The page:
I went a bit nuts and ordered a bunch of books. Now there is a pile eliciting groans from my desk. It includes:

Blue Thunder: The truth about Conservatives from Macdonald to Harper, by Bob Plamondon

Lords of Finance, by Liaquat Ahamed

Nixonland, by Rick Perlstein

The House of Wittgenstein, by Alexander Waugh

Whatever it Takes, by Paul Tough

Wired for War: The robotics revolution and conflict in the 21st century, by PW Singer

Minder Over Ship, by David Marusek

They are all non-fiction except the last one. I have heard great things about LoF. Nixonland is probably the one I’ll like the most. The Waugh is the one I probably will learn the least from. Wired for War probably sounds cooler than it is. Whatever it Takes is probably very good for me. Blue Thunder is probably most professionally responsible. Any advice?

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  1. Alphabetical, by title? Or if you don’t like that result, you could switch to by author.

  2. What does an experimental police helicopter have to do with Stephen Harper and John A. MacDonald?

    • I guess I’ll have to read it to find out.

  3. I am half way through whatever it takes. i had to put it down for a while unfortunately given some other deadlines, but and am really enjoying it and can’t wait to finish it.

  4. I’d go for “House of Wittgenstein,” myself. Haven’t read it but I loved “Wittgenstein’s Vienna.” Music, philosophy, neurosis, apocalypse — what could be more topical?

  5. “House of Wittgenstein” — what is that? “House of Frankenstein” with jokes?

  6. Was that Roy Scheider movie really called Blue Thunder? An underappreciated chapter of the Scheider oeuvre, whatever it was called, and certainly better than Val Kilmer’s helicopter movie. I greatly enjoyed Nixonland but in the end it’s more a social history of America in the ’60s than a serious book about political strategy. Not necessarily a criticism, just that’s what it is. I’d read Paul Tough’s book next, even though it does seem dangerously virtuous.

    • Agree with you about Nixonland. Where I thought it fell short was in drawing a direct (or maybe indirect) line between the politics of Nixon (and the era) and the politics of today.

      I do think there is a great book in there somewhere. As you suggest, Perelstein does a fine job of narrating the social dynamic of the 1960s and then marrying that to the politiss of the day. What I always wanted to the book to do was take it to the next step – explain to me where we are now and to what extent this historical context is responsible.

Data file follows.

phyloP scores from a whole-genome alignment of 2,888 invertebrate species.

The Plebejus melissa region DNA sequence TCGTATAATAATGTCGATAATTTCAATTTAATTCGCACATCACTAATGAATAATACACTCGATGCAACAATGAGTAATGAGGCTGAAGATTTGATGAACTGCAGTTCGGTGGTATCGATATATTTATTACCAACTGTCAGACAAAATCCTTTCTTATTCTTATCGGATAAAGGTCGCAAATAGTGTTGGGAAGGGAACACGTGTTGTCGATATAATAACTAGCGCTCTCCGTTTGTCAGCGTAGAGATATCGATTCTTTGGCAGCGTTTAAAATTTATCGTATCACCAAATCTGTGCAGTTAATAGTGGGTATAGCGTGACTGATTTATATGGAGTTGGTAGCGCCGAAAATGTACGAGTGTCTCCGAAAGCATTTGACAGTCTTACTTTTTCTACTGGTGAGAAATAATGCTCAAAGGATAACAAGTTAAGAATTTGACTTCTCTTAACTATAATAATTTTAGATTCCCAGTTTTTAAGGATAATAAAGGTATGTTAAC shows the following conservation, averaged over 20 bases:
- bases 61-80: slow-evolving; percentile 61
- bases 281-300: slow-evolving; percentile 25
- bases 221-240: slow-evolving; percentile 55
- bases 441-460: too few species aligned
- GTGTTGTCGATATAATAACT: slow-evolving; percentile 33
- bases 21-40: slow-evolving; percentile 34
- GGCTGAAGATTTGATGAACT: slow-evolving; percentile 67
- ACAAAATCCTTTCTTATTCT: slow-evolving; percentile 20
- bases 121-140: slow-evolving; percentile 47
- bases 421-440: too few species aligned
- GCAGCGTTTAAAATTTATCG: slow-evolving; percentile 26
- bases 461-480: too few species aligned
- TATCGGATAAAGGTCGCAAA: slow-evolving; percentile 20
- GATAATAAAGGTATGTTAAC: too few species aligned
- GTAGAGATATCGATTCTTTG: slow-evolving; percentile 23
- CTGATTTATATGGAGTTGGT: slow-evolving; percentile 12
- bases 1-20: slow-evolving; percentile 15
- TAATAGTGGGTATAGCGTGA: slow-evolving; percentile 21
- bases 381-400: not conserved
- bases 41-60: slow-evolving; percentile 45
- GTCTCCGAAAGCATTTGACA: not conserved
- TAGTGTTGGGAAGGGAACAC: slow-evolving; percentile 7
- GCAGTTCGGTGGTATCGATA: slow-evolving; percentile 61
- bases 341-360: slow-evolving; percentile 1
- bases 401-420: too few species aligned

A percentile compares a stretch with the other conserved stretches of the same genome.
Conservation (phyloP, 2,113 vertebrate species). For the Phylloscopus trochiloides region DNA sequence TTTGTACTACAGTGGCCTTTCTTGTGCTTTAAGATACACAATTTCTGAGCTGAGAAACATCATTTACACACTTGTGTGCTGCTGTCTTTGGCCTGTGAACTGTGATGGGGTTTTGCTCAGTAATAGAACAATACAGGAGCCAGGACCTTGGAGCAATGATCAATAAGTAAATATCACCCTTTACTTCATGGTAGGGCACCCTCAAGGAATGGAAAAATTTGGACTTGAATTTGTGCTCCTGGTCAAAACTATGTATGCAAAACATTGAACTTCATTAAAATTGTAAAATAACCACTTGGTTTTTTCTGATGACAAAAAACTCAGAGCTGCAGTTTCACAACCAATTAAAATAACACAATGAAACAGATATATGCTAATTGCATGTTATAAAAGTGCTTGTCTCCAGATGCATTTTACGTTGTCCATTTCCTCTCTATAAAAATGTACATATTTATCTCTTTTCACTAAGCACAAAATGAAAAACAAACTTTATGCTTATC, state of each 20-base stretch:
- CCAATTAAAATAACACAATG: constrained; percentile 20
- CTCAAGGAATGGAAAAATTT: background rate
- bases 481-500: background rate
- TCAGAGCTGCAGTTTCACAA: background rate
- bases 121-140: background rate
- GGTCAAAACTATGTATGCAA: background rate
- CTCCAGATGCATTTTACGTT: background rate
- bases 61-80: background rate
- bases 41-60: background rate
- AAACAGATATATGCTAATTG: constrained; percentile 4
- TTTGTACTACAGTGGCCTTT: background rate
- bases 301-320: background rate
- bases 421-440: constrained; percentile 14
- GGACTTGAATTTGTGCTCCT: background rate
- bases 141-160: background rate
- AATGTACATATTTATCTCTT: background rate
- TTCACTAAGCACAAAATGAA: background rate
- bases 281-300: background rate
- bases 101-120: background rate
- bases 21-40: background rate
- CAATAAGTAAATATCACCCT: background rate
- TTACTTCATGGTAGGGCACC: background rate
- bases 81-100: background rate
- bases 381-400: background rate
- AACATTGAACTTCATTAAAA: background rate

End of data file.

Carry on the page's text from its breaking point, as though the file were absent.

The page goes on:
But a decent read nonetheless.

  7. I usually go with the one I think I’ll like the most. Otherwise, it just keeps calling to me while I try to read the others.

  8. Well, the Ottawa Public Library always accepts donations, so that’s probably your best bet; the Salvation Army Centre’s giving more priority to clothing rather than books, and even though it’s starting to get warmer, Gatineau Park’s campgrounds aren’t quite open yet, so you won’t be able to use them for campfire kindling.

    Or . . . were you actually planning on reading them?

  9. I’ve only read Nixonland out of those, but I loved it…as PW says, it’s a social history of the US during the late 1960s/early 1970s, but if you’re not knowledgeable about that time (as I wasn’t, at least not as much as I thought I was) it’s fascinating.

  10. Blue thunder is actually quite good. I had fun. (They’re going to use that against me when they try to institutionalize me)

  11. Has anyone read the Marusek? Mind Over Ship is a sequel to Counting Heads, the first half of which was the most interesting cyberpunk novel I’ve read in a long while. The second half wasn’t so good, but I love the title.

    • Wait for my new novel — Mind Over Little Sh*t — about my grandson who is not a cyberpunk. A regular punk instead.

  12. My advice is to read “Wired for War” but not to think of it as a book about robotics. Think of it as being about less-mentally-capable semi-autonomous instruments (analogous to, e.g., corporations.) Use the book as a way to think broadly about agency and instrumentality. (I haven’t read the book, btw.)

  13. Whatever it takes is an excellent book – part biography of Geoff Canada, part intellectual history of poverty reduction strategies, and part case study, written in an easy and very engaging style. I hope you will be happily surprised. You should write about it too, as these efforts are not well known in Canada.